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Introduction to ‘Exploring Gender Equality in the Health Workforce: A study in Uganda and Somaliland’

7 August 2019

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Whilst women comprise 70% of the global health workforce, delivering care to more than five billion people and contributing $3 trillion to global healthcare annually, they remain critically underrepresented in health leadership and face monumental barriers to promotional and professional advancement opportunities, with only 25% holding leadership positions. On a global scale, systemic gender biases and inequities are undermining our progress towards achieving Universal Health Coverage (UHC), particularly in LMICs.  

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In 2019, THET conducted a qualitative participatory study in Uganda and Somaliland in an effort to deepen its organisational understanding of the main enabling factors and barriers posed to gender equality and women’s empowerment for health professionals in low- and middle-income countries (LMICs). In Exploring Gender Equality in the Health Workforce we examine the main findings of this study, with a particular focus on the barriers posed to women in accessing health leadership opportunities, and how this intersects with gender discrimination derived from socially engrained perceptions of male and female roles, obligations and qualities. 


key findings


In this report we examine a range of structural and agency-related factors that affect gender equality at various levels of the health system in Uganda and Somaliland, from governmental departments, to health facilities and academic institutions. Drawing on personal accounts and analytical explorations at the institutional and system levels, a number of key insights were drawn: 

  • Firstly, the research suggests that unconscious gender biases play a role in hiring and recruitment practices, with favouritism and nepotism along gender lines affording greater opportunities for training, scholarships and promotions to males, particularly in Somaliland.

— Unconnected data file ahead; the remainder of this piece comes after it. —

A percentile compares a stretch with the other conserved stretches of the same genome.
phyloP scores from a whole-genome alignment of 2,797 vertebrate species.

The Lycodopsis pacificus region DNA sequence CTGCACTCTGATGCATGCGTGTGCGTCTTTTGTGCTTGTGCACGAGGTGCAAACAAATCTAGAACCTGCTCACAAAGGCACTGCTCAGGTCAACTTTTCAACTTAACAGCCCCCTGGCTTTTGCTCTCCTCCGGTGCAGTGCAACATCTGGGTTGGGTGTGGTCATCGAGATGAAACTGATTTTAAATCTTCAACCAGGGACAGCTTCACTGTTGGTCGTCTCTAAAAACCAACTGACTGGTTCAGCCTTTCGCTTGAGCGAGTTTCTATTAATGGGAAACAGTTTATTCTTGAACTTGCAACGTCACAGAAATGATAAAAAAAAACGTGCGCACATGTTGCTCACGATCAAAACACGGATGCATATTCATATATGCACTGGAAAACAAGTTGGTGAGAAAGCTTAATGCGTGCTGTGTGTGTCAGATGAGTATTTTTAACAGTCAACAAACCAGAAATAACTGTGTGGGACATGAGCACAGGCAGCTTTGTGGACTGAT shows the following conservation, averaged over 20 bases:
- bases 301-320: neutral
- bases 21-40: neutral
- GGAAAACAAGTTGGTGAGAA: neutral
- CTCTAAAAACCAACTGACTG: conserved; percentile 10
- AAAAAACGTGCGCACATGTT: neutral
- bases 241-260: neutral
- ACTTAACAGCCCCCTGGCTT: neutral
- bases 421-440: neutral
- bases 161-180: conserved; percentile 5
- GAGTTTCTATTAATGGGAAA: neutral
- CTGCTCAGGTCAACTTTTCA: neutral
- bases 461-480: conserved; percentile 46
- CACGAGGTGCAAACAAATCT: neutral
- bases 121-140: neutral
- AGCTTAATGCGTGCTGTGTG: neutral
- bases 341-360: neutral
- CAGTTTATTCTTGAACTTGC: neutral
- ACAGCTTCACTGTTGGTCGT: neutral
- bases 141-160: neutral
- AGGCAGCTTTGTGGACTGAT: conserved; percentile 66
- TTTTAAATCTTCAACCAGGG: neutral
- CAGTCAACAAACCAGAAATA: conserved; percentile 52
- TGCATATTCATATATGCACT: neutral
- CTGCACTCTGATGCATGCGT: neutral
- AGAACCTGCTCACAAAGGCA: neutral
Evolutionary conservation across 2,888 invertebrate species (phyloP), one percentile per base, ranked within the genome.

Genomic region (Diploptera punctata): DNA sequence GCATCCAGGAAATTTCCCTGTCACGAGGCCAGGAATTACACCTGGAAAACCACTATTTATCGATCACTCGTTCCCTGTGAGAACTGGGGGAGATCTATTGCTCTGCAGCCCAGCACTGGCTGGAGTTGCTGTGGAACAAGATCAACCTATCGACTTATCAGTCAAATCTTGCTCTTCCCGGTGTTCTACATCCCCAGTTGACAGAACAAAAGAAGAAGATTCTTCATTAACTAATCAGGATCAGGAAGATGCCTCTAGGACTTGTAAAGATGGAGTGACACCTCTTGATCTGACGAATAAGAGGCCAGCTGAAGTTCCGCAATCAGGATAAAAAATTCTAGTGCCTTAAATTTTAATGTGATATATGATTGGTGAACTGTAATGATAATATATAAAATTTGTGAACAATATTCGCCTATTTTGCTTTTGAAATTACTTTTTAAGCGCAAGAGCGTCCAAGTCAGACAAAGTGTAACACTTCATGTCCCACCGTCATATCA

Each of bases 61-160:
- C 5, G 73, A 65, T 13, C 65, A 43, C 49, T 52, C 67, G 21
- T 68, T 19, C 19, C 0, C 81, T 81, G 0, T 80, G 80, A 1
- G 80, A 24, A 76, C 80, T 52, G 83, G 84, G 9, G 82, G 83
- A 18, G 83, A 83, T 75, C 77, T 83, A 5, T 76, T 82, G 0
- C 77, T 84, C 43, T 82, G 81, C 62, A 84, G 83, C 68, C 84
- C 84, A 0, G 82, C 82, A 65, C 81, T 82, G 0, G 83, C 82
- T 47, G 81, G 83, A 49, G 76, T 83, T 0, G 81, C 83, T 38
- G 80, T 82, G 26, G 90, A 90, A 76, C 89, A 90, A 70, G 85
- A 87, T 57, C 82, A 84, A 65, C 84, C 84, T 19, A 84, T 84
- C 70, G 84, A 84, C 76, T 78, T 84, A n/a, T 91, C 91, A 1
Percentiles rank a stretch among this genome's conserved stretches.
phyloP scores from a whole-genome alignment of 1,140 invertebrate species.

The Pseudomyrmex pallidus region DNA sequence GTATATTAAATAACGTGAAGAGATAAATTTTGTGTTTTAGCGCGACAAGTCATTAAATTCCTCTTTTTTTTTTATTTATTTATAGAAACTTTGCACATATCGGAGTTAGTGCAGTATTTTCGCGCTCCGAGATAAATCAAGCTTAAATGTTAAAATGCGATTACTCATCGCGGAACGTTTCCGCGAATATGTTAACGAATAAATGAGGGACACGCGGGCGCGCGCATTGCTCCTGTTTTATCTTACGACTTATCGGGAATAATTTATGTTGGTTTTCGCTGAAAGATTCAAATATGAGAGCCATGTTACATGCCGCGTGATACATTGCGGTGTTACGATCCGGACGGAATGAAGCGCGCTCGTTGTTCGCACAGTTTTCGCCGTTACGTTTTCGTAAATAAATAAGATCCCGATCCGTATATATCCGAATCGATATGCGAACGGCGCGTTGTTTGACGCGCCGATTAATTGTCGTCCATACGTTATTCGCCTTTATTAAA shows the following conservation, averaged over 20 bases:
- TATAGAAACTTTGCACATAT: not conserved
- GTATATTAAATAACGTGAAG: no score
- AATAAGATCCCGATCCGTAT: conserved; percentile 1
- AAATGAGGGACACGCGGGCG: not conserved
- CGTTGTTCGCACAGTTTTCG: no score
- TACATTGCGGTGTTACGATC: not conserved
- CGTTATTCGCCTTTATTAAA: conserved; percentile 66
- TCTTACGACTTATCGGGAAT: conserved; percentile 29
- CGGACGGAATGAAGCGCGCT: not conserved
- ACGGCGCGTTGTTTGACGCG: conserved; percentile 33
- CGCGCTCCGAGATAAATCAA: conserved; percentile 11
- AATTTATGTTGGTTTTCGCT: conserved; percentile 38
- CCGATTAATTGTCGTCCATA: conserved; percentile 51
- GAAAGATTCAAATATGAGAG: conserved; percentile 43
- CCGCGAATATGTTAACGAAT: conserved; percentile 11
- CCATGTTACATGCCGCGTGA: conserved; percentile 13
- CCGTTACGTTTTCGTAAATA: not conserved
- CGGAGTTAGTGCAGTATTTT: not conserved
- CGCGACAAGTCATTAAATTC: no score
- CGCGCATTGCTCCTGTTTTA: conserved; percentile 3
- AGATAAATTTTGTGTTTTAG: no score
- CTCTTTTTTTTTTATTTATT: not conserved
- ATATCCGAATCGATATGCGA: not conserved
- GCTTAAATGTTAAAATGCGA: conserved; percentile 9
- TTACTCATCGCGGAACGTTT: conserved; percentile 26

• Secondly, there is evidence to suggest that gendered specialisations within the medical profession often reproduce traditional gender roles, and that the implicit hierarchy of these ascribed gender roles is reflected in patient biases towards male and female medical staff.

  • Finally, the researchers found that women suffer disproportionately from the dual burden of domestic unpaid care obligations and professional responsibilities – a reality emanating from gendered cultural norms in both Uganda and Somaliland.  

While the researchers identified some positive examples of women disrupting stereotypes these cases are still in the minority, and the day-to-day reality of discrimination and imbalance is unfortunately still the norm in Uganda and Somaliland. To overcome gender inequality in the health workforce we need targeted and tailored interventions. In some instances a top-down approach in which management take the lead in implementing facility-wide policies may be appropriate, while in other cases community-wide participatory and consultative awareness raising is necessary. The range of overlapping research findings which came to light in Uganda and Somaliland, and the global relevance of some of these issues – such as the burden of unpaid care responsibilities for women – necessitates a systemic yet context-specific response.  

Read the full report here.

“Until we get to a point where it is normal to see 50% or more of women on the board or at senior management, women are still not going to aspire for these positions and men will not accept that women can take these roles…You know how they say equality is giving everyone the same size of ladder to climb, sometimes you need to give the shorter person the taller ladder to climb to be able to see overboard.”

Female doctor - Uganda

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